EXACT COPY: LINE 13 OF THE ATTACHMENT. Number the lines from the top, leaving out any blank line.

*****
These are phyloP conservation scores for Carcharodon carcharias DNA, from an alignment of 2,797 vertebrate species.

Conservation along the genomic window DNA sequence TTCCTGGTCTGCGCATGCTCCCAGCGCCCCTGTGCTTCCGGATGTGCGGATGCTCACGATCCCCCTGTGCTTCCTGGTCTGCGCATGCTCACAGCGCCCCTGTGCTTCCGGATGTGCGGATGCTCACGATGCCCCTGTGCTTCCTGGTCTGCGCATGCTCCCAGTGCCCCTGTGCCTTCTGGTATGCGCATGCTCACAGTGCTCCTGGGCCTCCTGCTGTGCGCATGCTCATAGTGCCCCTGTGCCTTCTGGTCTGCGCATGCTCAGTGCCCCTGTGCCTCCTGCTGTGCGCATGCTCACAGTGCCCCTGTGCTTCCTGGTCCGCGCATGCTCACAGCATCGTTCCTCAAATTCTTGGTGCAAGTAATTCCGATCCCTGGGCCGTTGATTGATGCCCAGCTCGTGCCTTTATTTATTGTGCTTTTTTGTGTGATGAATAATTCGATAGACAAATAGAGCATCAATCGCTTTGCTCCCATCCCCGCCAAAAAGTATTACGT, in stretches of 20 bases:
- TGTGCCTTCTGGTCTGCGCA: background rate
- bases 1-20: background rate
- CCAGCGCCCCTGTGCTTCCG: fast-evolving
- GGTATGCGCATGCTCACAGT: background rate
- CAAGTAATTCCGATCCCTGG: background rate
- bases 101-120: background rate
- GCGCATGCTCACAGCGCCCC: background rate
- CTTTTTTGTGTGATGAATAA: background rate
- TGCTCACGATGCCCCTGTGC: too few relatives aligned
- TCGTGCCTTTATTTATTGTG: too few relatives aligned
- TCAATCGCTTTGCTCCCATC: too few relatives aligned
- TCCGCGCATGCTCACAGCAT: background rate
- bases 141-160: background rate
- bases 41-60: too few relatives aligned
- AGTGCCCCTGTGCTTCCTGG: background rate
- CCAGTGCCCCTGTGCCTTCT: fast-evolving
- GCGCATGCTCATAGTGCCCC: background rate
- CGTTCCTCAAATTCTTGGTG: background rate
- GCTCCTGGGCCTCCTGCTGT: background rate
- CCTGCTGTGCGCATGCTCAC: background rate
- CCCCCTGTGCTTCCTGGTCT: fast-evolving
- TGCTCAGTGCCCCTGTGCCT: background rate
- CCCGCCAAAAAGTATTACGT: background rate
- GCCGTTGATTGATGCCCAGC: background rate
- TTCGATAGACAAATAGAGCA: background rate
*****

- TCAATCGCTTTGCTCCCATC: too few relatives aligned